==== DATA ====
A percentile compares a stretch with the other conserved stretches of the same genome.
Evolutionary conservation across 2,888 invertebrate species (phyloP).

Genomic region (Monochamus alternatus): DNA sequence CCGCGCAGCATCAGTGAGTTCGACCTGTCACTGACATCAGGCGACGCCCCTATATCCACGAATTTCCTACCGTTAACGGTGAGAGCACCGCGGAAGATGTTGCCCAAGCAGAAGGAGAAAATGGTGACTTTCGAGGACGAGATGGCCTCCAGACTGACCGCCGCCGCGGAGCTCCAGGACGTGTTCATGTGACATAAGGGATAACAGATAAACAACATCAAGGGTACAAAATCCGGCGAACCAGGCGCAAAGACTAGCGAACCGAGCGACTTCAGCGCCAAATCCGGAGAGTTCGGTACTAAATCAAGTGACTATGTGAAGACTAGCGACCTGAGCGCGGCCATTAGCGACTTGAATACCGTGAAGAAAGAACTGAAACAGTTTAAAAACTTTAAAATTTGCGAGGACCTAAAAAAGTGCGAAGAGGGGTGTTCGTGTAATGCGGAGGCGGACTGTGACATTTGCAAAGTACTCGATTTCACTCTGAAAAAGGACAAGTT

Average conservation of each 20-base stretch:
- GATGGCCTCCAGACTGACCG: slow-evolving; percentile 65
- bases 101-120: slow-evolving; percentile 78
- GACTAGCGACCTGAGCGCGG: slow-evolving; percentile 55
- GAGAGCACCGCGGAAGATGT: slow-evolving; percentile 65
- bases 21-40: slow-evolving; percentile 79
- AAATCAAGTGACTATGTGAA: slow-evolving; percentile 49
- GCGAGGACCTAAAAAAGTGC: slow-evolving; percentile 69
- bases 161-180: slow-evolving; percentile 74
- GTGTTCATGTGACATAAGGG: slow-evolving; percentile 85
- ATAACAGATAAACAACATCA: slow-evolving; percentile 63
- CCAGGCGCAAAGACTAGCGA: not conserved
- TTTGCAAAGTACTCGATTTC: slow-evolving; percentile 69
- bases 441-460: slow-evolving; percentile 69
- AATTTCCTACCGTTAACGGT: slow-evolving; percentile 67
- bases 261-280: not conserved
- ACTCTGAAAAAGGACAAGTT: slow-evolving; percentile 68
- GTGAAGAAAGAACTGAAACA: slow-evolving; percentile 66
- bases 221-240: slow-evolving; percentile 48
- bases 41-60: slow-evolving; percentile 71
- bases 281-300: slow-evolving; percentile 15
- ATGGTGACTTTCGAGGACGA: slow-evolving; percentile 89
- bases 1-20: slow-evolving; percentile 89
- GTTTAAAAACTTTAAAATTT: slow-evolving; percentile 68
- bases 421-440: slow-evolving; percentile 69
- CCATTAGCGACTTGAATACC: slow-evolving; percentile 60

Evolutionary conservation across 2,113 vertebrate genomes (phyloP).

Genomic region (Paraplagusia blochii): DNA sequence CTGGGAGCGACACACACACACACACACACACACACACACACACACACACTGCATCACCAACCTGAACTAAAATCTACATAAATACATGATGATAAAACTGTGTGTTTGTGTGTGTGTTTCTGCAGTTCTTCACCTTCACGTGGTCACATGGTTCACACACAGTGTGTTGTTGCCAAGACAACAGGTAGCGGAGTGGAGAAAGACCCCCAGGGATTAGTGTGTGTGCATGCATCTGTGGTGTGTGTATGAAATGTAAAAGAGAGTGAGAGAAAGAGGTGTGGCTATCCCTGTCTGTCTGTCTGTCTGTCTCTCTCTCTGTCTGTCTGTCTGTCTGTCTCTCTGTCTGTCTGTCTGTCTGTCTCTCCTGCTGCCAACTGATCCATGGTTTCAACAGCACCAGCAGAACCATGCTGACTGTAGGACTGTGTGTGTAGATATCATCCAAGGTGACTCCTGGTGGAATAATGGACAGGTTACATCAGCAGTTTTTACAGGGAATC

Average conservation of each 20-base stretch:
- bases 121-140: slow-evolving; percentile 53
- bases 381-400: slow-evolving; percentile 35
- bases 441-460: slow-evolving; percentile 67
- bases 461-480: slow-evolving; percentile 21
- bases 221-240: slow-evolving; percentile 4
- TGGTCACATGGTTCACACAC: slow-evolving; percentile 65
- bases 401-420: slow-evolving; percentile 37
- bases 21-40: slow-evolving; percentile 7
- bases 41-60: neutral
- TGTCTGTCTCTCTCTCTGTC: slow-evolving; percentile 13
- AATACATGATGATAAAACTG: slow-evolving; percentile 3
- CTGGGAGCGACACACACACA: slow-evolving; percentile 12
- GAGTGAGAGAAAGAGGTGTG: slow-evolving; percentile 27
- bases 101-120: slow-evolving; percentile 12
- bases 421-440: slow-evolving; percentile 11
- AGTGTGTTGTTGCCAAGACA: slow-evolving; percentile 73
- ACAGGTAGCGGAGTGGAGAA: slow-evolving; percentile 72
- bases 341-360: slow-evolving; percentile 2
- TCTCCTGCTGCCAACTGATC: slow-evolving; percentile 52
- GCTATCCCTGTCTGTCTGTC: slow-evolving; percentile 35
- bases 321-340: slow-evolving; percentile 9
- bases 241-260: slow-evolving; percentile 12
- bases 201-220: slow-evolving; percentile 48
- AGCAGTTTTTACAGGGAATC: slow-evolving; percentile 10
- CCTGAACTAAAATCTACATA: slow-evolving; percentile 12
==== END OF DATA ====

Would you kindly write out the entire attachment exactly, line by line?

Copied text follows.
A percentile compares a stretch with the other conserved stretches of the same genome.
Evolutionary conservation across 2,888 invertebrate species (phyloP).

Genomic region (Monochamus alternatus): DNA sequence CCGCGCAGCATCAGTGAGTTCGACCTGTCACTGACATCAGGCGACGCCCCTATATCCACGAATTTCCTACCGTTAACGGTGAGAGCACCGCGGAAGATGTTGCCCAAGCAGAAGGAGAAAATGGTGACTTTCGAGGACGAGATGGCCTCCAGACTGACCGCCGCCGCGGAGCTCCAGGACGTGTTCATGTGACATAAGGGATAACAGATAAACAACATCAAGGGTACAAAATCCGGCGAACCAGGCGCAAAGACTAGCGAACCGAGCGACTTCAGCGCCAAATCCGGAGAGTTCGGTACTAAATCAAGTGACTATGTGAAGACTAGCGACCTGAGCGCGGCCATTAGCGACTTGAATACCGTGAAGAAAGAACTGAAACAGTTTAAAAACTTTAAAATTTGCGAGGACCTAAAAAAGTGCGAAGAGGGGTGTTCGTGTAATGCGGAGGCGGACTGTGACATTTGCAAAGTACTCGATTTCACTCTGAAAAAGGACAAGTT

Average conservation of each 20-base stretch:
- GATGGCCTCCAGACTGACCG: slow-evolving; percentile 65
- bases 101-120: slow-evolving; percentile 78
- GACTAGCGACCTGAGCGCGG: slow-evolving; percentile 55
- GAGAGCACCGCGGAAGATGT: slow-evolving; percentile 65
- bases 21-40: slow-evolving; percentile 79
- AAATCAAGTGACTATGTGAA: slow-evolving; percentile 49
- GCGAGGACCTAAAAAAGTGC: slow-evolving; percentile 69
- bases 161-180: slow-evolving; percentile 74
- GTGTTCATGTGACATAAGGG: slow-evolving; percentile 85
- ATAACAGATAAACAACATCA: slow-evolving; percentile 63
- CCAGGCGCAAAGACTAGCGA: not conserved
- TTTGCAAAGTACTCGATTTC: slow-evolving; percentile 69
- bases 441-460: slow-evolving; percentile 69
- AATTTCCTACCGTTAACGGT: slow-evolving; percentile 67
- bases 261-280: not conserved
- ACTCTGAAAAAGGACAAGTT: slow-evolving; percentile 68
- GTGAAGAAAGAACTGAAACA: slow-evolving; percentile 66
- bases 221-240: slow-evolving; percentile 48
- bases 41-60: slow-evolving; percentile 71
- bases 281-300: slow-evolving; percentile 15
- ATGGTGACTTTCGAGGACGA: slow-evolving; percentile 89
- bases 1-20: slow-evolving; percentile 89
- GTTTAAAAACTTTAAAATTT: slow-evolving; percentile 68
- bases 421-440: slow-evolving; percentile 69
- CCATTAGCGACTTGAATACC: slow-evolving; percentile 60

Evolutionary conservation across 2,113 vertebrate genomes (phyloP).

Genomic region (Paraplagusia blochii): DNA sequence CTGGGAGCGACACACACACACACACACACACACACACACACACACACACTGCATCACCAACCTGAACTAAAATCTACATAAATACATGATGATAAAACTGTGTGTTTGTGTGTGTGTTTCTGCAGTTCTTCACCTTCACGTGGTCACATGGTTCACACACAGTGTGTTGTTGCCAAGACAACAGGTAGCGGAGTGGAGAAAGACCCCCAGGGATTAGTGTGTGTGCATGCATCTGTGGTGTGTGTATGAAATGTAAAAGAGAGTGAGAGAAAGAGGTGTGGCTATCCCTGTCTGTCTGTCTGTCTGTCTCTCTCTCTGTCTGTCTGTCTGTCTGTCTCTCTGTCTGTCTGTCTGTCTGTCTCTCCTGCTGCCAACTGATCCATGGTTTCAACAGCACCAGCAGAACCATGCTGACTGTAGGACTGTGTGTGTAGATATCATCCAAGGTGACTCCTGGTGGAATAATGGACAGGTTACATCAGCAGTTTTTACAGGGAATC

Average conservation of each 20-base stretch:
- bases 121-140: slow-evolving; percentile 53
- bases 381-400: slow-evolving; percentile 35
- bases 441-460: slow-evolving; percentile 67
- bases 461-480: slow-evolving; percentile 21
- bases 221-240: slow-evolving; percentile 4
- TGGTCACATGGTTCACACAC: slow-evolving; percentile 65
- bases 401-420: slow-evolving; percentile 37
- bases 21-40: slow-evolving; percentile 7
- bases 41-60: neutral
- TGTCTGTCTCTCTCTCTGTC: slow-evolving; percentile 13
- AATACATGATGATAAAACTG: slow-evolving; percentile 3
- CTGGGAGCGACACACACACA: slow-evolving; percentile 12
- GAGTGAGAGAAAGAGGTGTG: slow-evolving; percentile 27
- bases 101-120: slow-evolving; percentile 12
- bases 421-440: slow-evolving; percentile 11
- AGTGTGTTGTTGCCAAGACA: slow-evolving; percentile 73
- ACAGGTAGCGGAGTGGAGAA: slow-evolving; percentile 72
- bases 341-360: slow-evolving; percentile 2
- TCTCCTGCTGCCAACTGATC: slow-evolving; percentile 52
- GCTATCCCTGTCTGTCTGTC: slow-evolving; percentile 35
- bases 321-340: slow-evolving; percentile 9
- bases 241-260: slow-evolving; percentile 12
- bases 201-220: slow-evolving; percentile 48
- AGCAGTTTTTACAGGGAATC: slow-evolving; percentile 10
- CCTGAACTAAAATCTACATA: slow-evolving; percentile 12